Instead, Coughlin and Caldwell decided to stick with Bortles, passed on both Mahomes and Watson on the first round and took running back Leonard Fournette, who had an injury history in college. They decided to build a power running game around him to protect Bortles. They ignored the fact this was a great plan for 1975, but not in 2017 when the NFL had become a passing league.
Last year, they caught lightning in a bottle. They had no injuries, found three defensive starters in free agency (Calais Campbell, A.J. Bouye and Barry Church) and had several players turn in career years.
And five of their 10 regular season wins came against backup quarterbacks — Jacoby Brissett (twice), Tom Savage, T.J. Yates and DeShone Kizer.
The success convinced them that they could win with Bortles, so they gave him a team-friendly contract extension. They then passed up Lamar Jackson in the first round of the 2018 draft for a defensive lineman, Taven Bryan, who sees limited snaps. And they doubled down on the running game by giving Andrew Norwell a contract that was then the highest ever for a guard.
They also let Allen Robinson and nickel back Aaron Colvin walk and signed Donte Moncrief to bolster the receiving corps.
And then this year it all fell apart. The Jaguars have had a rash of injuries, several players who had career years saw their play drop off, Andrew Luck and Watson returned from injuries and both have beaten them. The defense can’t play with a lead and Bortles, it turns out, is still Bortles.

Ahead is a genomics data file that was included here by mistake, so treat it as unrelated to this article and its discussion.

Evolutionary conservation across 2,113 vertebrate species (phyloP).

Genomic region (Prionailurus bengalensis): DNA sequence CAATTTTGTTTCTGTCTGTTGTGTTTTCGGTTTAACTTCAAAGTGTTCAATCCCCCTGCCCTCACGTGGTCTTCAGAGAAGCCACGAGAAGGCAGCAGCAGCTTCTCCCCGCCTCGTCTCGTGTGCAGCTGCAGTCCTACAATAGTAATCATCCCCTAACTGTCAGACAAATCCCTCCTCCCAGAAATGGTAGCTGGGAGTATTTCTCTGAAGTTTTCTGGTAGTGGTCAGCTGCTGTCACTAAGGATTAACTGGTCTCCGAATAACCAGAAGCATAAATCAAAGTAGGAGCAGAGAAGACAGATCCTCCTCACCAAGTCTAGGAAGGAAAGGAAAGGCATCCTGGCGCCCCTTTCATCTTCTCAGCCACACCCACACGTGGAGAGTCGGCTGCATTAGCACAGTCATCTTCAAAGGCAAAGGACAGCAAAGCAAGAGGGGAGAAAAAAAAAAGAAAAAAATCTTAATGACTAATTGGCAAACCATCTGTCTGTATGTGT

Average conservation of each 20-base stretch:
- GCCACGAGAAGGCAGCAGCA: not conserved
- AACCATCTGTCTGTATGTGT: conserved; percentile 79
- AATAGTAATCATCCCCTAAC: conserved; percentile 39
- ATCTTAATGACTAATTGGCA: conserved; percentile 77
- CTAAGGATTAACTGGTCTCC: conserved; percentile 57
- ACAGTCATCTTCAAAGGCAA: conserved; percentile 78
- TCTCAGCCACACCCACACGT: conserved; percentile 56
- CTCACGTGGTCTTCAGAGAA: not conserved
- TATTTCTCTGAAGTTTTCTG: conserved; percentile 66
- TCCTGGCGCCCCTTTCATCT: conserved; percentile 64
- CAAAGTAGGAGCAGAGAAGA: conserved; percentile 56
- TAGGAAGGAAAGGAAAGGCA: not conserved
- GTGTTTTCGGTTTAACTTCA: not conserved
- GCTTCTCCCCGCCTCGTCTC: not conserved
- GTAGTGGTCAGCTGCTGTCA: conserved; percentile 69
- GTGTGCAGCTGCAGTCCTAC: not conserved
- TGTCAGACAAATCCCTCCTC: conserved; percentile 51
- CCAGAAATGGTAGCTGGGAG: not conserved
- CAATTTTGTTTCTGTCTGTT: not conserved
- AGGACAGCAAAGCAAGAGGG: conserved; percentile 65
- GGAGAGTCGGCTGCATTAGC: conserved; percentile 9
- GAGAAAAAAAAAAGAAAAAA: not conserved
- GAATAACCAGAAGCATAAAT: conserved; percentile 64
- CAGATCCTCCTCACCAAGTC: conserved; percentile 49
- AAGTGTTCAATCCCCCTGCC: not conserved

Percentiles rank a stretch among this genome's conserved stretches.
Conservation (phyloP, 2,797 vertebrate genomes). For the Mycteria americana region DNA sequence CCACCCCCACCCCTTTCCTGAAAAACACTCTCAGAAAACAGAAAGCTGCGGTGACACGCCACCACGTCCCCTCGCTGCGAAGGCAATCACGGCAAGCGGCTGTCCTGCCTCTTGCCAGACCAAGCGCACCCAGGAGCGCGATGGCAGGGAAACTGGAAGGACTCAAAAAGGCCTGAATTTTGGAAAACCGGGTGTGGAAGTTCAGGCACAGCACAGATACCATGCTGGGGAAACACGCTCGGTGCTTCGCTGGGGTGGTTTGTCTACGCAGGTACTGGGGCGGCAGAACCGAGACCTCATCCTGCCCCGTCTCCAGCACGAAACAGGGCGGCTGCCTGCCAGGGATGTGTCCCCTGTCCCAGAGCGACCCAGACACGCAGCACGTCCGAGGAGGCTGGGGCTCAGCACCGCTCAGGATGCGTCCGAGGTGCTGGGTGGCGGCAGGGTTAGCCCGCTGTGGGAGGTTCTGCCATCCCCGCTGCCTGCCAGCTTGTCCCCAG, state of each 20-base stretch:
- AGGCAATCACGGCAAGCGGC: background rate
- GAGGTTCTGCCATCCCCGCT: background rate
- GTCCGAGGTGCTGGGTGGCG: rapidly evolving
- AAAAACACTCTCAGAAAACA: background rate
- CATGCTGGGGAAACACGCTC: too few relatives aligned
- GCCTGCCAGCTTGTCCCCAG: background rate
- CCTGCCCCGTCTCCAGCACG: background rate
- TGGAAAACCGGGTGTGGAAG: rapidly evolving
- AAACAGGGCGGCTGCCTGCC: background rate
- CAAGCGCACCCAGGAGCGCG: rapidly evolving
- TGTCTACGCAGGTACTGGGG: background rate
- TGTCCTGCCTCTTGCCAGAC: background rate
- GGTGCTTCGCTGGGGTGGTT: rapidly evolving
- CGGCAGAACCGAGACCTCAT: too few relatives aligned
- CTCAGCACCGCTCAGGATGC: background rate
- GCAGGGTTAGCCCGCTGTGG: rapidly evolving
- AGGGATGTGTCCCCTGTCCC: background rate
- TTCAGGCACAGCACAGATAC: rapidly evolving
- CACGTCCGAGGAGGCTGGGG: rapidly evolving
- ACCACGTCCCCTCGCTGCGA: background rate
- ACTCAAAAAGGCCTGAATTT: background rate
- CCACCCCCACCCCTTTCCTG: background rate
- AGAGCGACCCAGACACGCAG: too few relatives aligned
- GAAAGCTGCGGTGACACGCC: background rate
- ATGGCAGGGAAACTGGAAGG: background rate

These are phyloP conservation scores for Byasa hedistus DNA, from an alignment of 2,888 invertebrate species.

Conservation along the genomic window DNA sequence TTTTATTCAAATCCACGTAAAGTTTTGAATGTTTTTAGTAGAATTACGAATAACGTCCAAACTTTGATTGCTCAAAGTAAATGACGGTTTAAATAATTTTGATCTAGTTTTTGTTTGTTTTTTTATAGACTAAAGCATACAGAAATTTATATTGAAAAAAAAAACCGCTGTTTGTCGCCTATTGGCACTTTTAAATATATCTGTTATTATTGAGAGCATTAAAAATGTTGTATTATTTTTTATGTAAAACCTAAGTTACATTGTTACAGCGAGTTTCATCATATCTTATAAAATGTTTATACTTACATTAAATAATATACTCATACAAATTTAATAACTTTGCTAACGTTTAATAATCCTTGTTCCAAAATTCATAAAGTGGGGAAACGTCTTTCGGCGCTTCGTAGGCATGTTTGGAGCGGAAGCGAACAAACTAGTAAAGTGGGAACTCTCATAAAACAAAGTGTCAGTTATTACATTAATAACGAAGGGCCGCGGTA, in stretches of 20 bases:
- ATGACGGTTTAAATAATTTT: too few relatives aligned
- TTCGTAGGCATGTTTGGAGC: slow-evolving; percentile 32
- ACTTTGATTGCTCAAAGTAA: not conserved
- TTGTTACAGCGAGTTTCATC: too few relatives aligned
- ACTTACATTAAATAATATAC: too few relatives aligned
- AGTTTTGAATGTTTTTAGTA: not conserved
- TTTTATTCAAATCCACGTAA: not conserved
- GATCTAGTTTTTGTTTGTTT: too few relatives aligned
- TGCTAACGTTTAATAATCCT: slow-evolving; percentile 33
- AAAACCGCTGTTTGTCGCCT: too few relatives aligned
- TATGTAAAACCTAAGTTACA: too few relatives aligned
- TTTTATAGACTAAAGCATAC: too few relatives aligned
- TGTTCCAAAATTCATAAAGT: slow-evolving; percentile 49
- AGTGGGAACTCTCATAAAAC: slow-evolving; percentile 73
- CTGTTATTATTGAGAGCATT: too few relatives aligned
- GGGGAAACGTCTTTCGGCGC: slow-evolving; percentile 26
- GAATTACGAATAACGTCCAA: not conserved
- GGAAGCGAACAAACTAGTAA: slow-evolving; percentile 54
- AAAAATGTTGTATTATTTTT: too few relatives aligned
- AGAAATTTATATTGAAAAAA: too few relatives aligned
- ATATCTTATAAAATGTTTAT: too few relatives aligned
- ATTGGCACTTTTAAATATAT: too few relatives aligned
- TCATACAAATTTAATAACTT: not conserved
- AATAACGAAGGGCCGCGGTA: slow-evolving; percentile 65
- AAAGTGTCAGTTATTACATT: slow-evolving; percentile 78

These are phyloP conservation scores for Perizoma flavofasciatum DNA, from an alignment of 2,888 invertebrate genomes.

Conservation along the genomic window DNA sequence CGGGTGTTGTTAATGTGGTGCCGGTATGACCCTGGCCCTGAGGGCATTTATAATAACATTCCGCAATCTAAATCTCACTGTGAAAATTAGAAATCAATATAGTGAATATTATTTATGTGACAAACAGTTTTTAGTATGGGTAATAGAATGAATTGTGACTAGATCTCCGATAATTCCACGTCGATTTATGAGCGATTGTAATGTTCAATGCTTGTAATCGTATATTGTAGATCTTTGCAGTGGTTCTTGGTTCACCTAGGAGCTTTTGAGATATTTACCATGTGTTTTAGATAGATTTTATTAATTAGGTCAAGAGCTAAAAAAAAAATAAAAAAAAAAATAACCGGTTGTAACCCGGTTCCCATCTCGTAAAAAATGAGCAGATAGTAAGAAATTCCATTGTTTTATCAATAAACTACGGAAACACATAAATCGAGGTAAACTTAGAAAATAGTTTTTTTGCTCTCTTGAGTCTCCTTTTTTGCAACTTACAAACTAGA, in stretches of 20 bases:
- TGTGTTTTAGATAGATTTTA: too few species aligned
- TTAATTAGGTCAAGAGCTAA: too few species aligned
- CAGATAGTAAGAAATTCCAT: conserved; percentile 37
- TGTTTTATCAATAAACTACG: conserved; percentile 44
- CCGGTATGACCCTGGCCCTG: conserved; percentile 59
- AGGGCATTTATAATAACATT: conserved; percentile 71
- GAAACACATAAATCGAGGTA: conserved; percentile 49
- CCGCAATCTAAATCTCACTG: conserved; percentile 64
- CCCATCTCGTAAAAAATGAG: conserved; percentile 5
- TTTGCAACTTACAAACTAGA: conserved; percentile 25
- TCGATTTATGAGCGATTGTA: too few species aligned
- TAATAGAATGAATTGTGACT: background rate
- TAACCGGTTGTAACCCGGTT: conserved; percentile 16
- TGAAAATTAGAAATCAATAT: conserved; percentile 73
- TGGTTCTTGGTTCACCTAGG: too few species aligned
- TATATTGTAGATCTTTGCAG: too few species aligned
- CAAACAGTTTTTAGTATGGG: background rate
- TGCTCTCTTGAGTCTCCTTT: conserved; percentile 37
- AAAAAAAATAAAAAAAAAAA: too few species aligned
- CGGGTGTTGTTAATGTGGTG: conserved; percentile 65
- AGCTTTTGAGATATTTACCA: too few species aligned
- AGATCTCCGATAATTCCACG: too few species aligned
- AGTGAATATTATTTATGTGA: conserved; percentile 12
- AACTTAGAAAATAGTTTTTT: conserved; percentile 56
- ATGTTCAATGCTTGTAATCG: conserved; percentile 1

So what does Khan do now?
Does he buy into the idea that injuries were the main culprit and make only minor changes like getting a new quarterback or changing the coordinators?
Or does he just fire Caldwell and keep Coughlin in charge? Or does he keep both or fire both? The coach is a separate issue to be determined after Khan decides on the football man to run the organization.
Khan hasn’t faced a year like this when the team thought it was a Super Bowl contender and imploded. So he doesn’t have a track record of dealing with a year like this, and we don’t know how he will react.
Some will argue you can’t change the top of the organization a year away from going to the AFC title game. But this regime is responsible for 3-7. They are likely to have a top-ten pick or even a top-five selection. Does he want Coughlin and/or Caldwell making it?
And whoever is the top football man faces a daunting task. It won’t be easy finding a new quarterback after passing on Mahomes, Watson and Jackson the last two years. The 2019 quarterback class isn’t considered a good one in the draft.
Will Khan realize that Coughlin isn’t the long term answer for turning the team around?
If he doesn’t and brings Coughlin back, the odds are against the Jaguars becoming a contender again anytime soon.
With six weeks left in the season, Khan has a long time to think about what he wants to do next.
If he does decide he needs a new football man running the operation, he also has to find the right one to get the team on track.
Besides needing a new quarterback, they are already over next year’s projected salary cap, so they have to do some restructuring. And they have to decide whether they need to make coaching changes.
The ball is now in Khan’s court.
One thought on “IN DEPTH: Khan is under the microscope as his Jaguars crumble”
Well said. We can only hope that Khan realizes this as well.